Entrenchment through Corporate Social Responsibility: Evidence from CEO Network Centrality
International Review of Financial Analysis,
This paper investigates whether CEOs with high network centrality entrench themselves when taking CSR decisions and how that affects firm value. Evidence portrays that CSR in firms with more central CEOs is negatively associated with firm-value, and this association is mitigated by better corporate governance mechanisms and by geographic areas of higher social capital. This negative association is lower during disasters which reflect periods of positive exogenous shocks to the societal demand for CSR. Furthermore, CSR by more central CEOs is positively associated with future increases in CEO compensation and future improvement in a CEO's network position. The findings reveal that, in general, central CEOs use CSR to entrench themselves and gain private benefits rather than increase shareholder value.
08.04.2020 • 5/2020
Economy in Shock – Fiscal Policy to Counteract
The coronavirus pandemic is triggering a severe recession in Germany. Economic output will shrink by 4.2% this year. This is what the leading economics research institutes expect in their spring report. For next year, they are forecasting a recovery and growth of 5.8%.
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12.03.2020 • 4/2020
Global economy under the spell of the coronavirus epidemic
The epidemic is obstructing the economic recovery in Germany. Foreign demand is falling, private households forgo domestic consumption if it comes with infection risk, and investments are postponed. Assuming that the spread of the disease can be contained in short time, GDP growth in 2020 is expected to be 0.6% according to IWH spring economic forecast. Growth in East Germany is expected to be 0.9% and thus higher than in West Germany. If the number of new infections cannot be decreased in short time, we expect a recession in Germany.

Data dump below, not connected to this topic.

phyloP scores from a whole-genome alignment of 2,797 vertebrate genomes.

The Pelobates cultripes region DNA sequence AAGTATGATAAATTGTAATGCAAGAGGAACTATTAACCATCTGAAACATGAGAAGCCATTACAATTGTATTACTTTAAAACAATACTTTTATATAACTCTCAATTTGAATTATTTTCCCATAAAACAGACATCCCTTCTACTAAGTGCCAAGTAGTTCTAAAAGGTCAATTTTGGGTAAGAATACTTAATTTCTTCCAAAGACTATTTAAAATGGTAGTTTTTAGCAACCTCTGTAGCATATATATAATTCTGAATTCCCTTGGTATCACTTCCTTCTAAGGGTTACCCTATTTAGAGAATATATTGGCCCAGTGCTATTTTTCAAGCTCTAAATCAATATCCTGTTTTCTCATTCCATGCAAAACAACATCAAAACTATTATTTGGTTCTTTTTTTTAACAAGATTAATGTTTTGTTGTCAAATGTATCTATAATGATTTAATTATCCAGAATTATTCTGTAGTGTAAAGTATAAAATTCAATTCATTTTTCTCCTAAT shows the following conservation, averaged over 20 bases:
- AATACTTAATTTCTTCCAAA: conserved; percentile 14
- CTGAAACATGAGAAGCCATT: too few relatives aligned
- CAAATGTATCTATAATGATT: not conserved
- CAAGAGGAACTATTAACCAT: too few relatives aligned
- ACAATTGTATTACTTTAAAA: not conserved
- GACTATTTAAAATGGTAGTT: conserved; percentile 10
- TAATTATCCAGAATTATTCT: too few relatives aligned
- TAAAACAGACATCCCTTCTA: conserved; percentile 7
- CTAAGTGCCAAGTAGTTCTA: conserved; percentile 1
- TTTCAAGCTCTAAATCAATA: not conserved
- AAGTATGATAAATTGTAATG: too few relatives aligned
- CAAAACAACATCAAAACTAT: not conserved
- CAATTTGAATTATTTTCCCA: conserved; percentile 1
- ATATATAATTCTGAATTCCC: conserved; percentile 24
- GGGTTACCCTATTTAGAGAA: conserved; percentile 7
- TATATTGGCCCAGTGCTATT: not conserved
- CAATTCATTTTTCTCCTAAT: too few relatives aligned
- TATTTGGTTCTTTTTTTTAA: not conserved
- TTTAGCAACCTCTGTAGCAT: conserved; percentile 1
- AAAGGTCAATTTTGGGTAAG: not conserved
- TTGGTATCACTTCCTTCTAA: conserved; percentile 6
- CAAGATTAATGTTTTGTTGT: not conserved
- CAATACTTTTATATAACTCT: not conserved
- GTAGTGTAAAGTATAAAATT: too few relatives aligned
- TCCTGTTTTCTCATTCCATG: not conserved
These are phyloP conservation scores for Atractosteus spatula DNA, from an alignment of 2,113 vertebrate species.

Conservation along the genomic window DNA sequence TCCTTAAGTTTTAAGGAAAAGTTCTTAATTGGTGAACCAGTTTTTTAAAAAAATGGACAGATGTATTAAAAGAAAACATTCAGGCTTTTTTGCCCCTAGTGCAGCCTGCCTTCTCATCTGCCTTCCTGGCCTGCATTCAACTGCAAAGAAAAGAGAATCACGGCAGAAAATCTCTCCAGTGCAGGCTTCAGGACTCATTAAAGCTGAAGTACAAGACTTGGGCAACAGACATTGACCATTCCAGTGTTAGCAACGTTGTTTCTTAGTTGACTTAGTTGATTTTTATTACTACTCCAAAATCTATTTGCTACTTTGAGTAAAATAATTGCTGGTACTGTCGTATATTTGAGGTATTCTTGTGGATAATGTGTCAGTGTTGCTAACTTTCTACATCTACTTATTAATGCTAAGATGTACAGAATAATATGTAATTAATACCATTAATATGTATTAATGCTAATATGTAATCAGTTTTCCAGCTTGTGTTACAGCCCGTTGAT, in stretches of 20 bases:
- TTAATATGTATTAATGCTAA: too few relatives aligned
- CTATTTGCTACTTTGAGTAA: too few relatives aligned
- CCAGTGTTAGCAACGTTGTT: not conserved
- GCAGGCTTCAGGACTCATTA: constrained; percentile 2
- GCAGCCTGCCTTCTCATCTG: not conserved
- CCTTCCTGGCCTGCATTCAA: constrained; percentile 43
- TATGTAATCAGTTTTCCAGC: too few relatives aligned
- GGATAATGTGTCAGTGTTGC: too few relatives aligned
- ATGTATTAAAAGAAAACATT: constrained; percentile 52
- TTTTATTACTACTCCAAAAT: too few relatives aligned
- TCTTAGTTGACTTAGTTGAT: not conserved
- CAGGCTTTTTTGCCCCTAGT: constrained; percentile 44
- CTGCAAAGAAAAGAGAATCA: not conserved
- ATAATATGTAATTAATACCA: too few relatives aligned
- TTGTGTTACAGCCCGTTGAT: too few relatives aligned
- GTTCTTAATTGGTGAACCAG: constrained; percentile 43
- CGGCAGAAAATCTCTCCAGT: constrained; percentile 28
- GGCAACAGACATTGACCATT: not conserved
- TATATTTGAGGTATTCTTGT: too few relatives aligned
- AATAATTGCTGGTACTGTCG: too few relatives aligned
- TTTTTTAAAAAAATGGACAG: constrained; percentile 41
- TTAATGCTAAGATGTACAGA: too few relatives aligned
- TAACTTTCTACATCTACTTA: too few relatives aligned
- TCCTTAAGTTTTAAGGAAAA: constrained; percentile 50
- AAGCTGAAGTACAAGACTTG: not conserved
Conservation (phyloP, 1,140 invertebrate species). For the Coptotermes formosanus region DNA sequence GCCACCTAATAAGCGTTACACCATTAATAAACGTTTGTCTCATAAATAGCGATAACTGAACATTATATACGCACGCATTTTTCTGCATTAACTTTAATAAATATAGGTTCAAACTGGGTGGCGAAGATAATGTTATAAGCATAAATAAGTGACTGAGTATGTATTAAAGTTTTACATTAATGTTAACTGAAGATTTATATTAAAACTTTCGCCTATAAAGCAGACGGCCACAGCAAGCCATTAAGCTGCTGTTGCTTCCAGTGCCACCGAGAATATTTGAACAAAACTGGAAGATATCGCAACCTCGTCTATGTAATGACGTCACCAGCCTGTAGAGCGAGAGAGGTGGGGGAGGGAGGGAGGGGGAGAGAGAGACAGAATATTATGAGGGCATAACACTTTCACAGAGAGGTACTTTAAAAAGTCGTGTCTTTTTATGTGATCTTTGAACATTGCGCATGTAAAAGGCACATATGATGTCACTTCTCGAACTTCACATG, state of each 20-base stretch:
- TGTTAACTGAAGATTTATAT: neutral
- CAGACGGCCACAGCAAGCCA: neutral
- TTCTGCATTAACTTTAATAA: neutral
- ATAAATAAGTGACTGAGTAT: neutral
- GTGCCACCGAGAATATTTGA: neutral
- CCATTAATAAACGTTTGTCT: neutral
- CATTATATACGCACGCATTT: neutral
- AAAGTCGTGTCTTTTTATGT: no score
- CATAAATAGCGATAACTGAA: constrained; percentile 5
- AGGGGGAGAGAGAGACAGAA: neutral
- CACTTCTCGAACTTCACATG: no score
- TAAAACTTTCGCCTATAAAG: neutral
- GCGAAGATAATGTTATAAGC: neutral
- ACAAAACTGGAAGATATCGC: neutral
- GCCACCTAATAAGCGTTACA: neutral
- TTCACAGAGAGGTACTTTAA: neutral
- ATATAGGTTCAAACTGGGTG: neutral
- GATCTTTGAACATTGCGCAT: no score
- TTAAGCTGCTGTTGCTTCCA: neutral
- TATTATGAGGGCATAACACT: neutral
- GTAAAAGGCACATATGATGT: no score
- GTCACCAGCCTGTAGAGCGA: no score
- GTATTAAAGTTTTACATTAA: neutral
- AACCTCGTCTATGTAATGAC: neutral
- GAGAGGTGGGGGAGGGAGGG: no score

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Gift-exchange in Society and the Social Integration of Refugees: Evidence from a Field, a Laboratory, and a Survey Experiment
IWH Discussion Papers,
Refugee integration needs broad support from society, but only a minority is actively engaged. Given that most individuals reciprocate kind behaviour, we examine the idea that the proportion of supporters is increasing as a reciprocal response to refugees’ contributions to society through volunteering. Our nationwide survey experiment shows that the intentions to contribute time and money rise significantly when citizens learn about refugees’ pro-social activities. Importantly, this result holds for individuals who have not been in contact to refugees so far. We complement this investigation by experiments in the lab and the field – which confirm our findings for actual behaviour.
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